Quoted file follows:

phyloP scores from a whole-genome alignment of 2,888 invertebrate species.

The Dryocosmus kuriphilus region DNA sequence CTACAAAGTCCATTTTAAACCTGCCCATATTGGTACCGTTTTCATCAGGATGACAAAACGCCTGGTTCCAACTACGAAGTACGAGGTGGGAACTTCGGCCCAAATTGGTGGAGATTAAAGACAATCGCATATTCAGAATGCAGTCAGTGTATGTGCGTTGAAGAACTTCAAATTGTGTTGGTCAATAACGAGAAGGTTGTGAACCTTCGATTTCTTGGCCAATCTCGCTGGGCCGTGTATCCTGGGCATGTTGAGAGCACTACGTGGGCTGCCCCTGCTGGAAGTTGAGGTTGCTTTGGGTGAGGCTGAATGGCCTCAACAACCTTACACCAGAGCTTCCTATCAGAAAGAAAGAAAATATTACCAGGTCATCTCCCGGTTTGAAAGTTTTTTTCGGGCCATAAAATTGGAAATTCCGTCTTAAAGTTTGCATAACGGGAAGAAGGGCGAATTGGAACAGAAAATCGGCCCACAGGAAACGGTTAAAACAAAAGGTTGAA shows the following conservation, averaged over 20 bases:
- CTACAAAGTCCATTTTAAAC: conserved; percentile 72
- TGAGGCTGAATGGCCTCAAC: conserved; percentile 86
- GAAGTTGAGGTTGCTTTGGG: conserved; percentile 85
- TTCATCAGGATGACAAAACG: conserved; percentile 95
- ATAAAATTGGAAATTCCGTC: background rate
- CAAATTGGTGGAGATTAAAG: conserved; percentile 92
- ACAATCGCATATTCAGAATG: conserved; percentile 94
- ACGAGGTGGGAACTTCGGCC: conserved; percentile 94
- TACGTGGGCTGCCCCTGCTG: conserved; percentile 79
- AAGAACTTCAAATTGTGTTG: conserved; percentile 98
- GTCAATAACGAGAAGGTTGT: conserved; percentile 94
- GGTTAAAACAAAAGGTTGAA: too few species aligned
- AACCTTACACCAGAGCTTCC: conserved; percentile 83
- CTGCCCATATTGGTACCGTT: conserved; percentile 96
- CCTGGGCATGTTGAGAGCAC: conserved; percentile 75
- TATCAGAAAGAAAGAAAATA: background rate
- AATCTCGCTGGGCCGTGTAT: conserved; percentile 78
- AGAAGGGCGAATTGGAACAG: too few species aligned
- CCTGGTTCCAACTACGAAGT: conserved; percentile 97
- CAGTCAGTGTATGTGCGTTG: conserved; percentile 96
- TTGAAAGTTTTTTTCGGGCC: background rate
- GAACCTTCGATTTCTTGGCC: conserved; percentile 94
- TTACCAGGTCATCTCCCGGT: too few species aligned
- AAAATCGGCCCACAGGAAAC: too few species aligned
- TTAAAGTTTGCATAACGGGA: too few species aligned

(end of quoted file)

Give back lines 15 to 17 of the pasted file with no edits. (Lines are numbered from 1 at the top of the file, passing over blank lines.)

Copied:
- AACCTTACACCAGAGCTTCC: conserved; percentile 83
- CTGCCCATATTGGTACCGTT: conserved; percentile 96
- CCTGGGCATGTTGAGAGCAC: conserved; percentile 75